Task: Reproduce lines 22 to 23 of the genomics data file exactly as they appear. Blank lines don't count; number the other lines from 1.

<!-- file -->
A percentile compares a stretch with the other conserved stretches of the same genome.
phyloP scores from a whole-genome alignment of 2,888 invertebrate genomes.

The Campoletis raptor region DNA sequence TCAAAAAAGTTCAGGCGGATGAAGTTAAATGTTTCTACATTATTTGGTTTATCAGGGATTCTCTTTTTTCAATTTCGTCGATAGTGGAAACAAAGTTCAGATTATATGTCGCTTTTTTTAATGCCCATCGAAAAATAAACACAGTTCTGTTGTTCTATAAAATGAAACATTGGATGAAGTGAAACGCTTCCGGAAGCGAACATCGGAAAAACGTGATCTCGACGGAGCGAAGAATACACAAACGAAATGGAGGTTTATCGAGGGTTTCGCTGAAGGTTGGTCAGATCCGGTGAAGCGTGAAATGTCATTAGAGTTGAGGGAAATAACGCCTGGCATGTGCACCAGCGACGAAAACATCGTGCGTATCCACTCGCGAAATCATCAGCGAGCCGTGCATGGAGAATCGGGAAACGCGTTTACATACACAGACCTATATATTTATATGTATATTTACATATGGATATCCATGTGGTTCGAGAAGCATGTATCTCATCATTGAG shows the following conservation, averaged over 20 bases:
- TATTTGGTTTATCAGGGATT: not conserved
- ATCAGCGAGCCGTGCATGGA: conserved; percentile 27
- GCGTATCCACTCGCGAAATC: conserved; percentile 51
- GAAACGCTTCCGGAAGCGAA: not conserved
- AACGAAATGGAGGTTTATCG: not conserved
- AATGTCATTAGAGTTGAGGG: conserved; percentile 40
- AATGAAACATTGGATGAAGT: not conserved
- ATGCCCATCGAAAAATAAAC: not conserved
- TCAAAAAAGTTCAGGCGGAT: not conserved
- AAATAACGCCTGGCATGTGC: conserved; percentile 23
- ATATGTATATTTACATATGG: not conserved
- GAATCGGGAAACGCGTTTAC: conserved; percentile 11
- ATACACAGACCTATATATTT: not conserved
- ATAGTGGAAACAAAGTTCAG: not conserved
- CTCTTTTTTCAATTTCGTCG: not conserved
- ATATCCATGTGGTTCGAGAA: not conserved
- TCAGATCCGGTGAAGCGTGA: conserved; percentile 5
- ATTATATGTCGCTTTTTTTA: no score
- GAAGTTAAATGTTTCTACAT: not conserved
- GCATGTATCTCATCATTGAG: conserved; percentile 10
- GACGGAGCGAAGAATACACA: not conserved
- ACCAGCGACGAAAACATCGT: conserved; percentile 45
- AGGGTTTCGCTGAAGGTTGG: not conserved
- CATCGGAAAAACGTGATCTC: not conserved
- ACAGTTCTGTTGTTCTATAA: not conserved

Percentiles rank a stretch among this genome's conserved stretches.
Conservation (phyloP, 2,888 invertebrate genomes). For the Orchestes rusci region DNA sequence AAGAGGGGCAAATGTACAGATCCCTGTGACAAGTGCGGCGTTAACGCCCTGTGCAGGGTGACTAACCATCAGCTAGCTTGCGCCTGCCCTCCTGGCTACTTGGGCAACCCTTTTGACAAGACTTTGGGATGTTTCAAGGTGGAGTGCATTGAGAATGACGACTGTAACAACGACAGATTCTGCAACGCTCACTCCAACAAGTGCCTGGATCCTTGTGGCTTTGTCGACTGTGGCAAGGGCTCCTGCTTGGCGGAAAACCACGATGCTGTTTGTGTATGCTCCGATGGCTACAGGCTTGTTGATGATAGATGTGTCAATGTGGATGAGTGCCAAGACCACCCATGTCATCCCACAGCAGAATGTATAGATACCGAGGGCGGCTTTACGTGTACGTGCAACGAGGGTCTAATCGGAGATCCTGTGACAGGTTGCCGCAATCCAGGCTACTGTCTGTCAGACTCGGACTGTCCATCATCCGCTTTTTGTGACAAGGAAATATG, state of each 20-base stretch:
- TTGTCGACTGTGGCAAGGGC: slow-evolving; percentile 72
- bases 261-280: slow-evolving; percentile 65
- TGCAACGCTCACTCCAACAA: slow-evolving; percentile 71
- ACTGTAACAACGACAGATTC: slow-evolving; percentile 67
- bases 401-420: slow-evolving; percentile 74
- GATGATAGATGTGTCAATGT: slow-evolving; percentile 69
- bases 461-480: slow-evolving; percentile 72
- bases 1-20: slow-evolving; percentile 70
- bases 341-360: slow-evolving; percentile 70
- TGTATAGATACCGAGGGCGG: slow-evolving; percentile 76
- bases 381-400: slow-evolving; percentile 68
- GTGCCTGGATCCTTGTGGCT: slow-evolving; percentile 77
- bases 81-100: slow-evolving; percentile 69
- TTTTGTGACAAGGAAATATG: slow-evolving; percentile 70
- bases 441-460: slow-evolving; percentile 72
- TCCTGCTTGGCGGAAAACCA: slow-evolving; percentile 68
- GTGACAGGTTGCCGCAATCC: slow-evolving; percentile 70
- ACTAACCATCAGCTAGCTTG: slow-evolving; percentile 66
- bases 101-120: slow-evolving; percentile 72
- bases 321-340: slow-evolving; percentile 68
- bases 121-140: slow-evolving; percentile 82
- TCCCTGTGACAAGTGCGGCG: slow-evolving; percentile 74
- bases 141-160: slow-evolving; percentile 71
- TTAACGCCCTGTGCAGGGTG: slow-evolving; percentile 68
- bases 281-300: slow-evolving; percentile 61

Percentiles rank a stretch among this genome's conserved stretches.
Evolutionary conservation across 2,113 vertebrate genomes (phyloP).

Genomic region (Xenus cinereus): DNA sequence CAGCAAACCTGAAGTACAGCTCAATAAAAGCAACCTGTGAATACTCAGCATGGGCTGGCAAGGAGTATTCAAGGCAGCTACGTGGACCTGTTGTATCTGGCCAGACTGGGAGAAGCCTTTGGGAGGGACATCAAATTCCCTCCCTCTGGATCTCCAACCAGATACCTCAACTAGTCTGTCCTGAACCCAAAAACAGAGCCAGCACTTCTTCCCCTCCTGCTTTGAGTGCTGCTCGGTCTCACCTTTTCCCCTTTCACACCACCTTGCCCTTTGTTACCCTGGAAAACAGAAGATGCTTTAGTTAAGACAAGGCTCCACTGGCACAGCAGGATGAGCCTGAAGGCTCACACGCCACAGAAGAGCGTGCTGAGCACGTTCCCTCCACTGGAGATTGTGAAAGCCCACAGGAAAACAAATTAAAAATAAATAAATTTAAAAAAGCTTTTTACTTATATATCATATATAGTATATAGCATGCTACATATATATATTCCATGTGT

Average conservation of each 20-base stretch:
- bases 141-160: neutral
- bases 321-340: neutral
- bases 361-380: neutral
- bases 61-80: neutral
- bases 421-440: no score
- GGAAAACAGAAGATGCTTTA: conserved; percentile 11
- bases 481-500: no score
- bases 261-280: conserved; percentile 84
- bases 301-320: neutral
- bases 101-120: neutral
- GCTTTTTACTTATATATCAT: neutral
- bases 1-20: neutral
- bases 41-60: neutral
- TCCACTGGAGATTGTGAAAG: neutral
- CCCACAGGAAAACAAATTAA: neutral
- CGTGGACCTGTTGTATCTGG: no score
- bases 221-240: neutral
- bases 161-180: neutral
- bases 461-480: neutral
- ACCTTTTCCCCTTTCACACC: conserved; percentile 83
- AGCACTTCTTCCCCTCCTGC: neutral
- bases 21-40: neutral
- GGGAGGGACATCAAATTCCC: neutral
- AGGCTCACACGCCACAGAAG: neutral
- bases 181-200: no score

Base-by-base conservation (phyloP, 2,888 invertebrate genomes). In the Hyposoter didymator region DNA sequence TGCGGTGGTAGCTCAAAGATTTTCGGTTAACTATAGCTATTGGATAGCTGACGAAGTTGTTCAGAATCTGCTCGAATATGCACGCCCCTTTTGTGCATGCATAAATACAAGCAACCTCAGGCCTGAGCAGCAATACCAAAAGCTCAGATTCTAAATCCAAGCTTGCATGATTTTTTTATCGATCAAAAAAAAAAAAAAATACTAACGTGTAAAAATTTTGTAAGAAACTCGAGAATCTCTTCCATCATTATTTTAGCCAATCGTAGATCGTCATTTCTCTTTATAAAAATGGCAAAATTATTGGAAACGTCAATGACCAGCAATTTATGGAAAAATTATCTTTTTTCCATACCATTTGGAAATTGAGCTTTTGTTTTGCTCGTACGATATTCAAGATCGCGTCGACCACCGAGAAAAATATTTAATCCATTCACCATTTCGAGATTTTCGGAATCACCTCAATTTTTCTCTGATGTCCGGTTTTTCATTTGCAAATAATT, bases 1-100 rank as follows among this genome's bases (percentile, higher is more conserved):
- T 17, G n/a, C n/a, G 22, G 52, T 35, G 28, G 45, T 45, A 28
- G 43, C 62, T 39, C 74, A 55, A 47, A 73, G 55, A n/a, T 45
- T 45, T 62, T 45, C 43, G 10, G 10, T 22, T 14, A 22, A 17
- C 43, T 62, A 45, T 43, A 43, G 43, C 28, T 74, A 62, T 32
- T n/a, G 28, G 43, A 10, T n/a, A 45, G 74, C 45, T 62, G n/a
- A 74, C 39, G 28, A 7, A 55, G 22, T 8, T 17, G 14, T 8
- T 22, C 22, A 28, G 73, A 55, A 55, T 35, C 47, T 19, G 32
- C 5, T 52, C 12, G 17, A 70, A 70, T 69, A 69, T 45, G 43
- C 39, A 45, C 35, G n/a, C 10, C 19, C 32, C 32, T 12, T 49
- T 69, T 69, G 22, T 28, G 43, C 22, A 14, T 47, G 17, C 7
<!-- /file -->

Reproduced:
- GAAGTTAAATGTTTCTACAT: not conserved
- GCATGTATCTCATCATTGAG: conserved; percentile 10